Drinking too much water, called overhydration, can lead to hyponatremia (low blood sodium). To stay hydrated but not overly so, here is our general guideline: Drink during and after exercise and other physical activities. At other times of the day, drink when thirsty.
The Pritikin Eating Plan provides enough sodium for active individuals and also provides at least half of the water your body needs.
8. Steer clear of sports drinks.
They’re loaded with calories. Sports drinks are not worth the caloric weight. The Pritikin Eating Plan maintains high carbohydrate stores (glycogen). There is no need for additional supplementation.
Sport drinks should only be considered if you’re of ideal body weight and exercising for long durations at high intensities. Even then, it’s a good idea to dilute sport drinks to avoid excessive calorie consumption. Prevent most sugar related tooth decay with dentitox pro.
Eating fruits and vegetables during exercise provides ample electrolytes for the body, even further decreasing the need for high-calorie sport drinks.
Keep in mind that the cause of muscle cramping is more often caused by dehydration than by low electrolytes (potassium, magnesium, calcium), low salt intake, or low sugar intake. So, rather than eating excessive amounts of bananas or salty or sugary snacks, increase your water intake during and after exercise, even if you don’t feel thirsty. (Use the urine-color-tracking tip described above to monitor your hydration levels.)
How Should I Care for My Teeth and Gums?
There are four basic steps to caring for teeth and gums:
- Eating right
- Visiting the dentist
Tips for Brushing Your Teeth and Gums
According to professionals like Dr. jared homan, you should brush teeth and gums at least twice a day. If you can, brush 30 minutes to 1 hour after every meal. Brushing removes plaque, a film of bacteria that clings to teeth. When bacteria in plaque come into contact with food, they produce acids. These acids lead to cavities. To brush:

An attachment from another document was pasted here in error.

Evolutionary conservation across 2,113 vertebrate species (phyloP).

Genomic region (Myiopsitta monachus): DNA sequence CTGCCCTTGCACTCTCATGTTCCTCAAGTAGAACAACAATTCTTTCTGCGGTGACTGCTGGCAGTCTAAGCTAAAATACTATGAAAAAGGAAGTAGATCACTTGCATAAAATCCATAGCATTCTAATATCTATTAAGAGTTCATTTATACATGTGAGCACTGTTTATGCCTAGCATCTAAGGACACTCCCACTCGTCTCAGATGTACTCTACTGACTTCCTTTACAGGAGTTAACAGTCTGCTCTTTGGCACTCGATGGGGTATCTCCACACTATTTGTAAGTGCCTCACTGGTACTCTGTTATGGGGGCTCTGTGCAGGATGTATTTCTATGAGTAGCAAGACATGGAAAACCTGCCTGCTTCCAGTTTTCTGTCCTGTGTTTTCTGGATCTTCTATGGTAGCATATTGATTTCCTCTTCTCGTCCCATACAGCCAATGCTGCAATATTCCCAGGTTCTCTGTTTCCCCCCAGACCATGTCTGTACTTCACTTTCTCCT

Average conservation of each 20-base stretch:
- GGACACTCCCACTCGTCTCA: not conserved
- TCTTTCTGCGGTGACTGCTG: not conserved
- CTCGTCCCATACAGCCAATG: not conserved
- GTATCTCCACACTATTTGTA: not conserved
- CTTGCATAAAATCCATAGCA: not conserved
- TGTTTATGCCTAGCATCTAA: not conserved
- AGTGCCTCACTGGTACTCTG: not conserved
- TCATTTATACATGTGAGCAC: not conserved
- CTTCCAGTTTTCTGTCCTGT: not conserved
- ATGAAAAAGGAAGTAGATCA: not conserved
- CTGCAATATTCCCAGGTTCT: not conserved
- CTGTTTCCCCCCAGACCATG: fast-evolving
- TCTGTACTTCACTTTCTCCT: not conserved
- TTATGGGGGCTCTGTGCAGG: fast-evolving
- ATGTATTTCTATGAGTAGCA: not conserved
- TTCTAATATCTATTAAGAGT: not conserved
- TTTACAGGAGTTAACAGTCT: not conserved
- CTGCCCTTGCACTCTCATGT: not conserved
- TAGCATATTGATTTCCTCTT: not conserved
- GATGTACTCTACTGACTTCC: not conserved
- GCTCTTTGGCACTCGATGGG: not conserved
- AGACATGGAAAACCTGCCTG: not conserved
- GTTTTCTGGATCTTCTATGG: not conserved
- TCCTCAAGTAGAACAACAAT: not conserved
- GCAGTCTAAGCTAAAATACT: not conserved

- Place a pea-sized dab of fluoride toothpaste on the head of the toothbrush. (Use a soft toothbrush.)
- Place the toothbrush against the teeth at a 45-degree angle to the gum line.
- Move the brush across the teeth using a small circular motion (if using an electric toothbrush, hold it at the same angle against the teeth and gum line and let it do the work). Continue with this motion cleaning one tooth at a time. Keep the tips of the bristles against the gum line. Avoid pressing so hard that the bristles lie flat against the teeth. (Only the tips of the toothbrush clean the teeth.) Let the bristles reach into spaces between teeth.
- Brush across the top of the chewing surfaces of the back teeth. Make sure the bristles get into the grooves and crevices.
- Use the same small circular motion to clean the backside of the upper and lower teeth — the side that faces the tongue.
- To clean the inside of the bottom front teeth, angle the head in an up-and-down position toward the bottom inside of the mouth and move the toothbrush in a small circle.
- For the inside of the top front teeth, angle the brush in an up-and-down position with the tip of the head pointing towards the roof of the mouth. Move the toothbrush in a small circle.
- Give your tongue a few gentle brush strokes, brushing from the back of your tongue forward. Do not scrub. This helps remove bacteria and freshens your breath.
- After brushing your teeth for two to three minutes, rinse your mouth with a mouthwash.
- Replace your toothbrush with a new one every three to four months.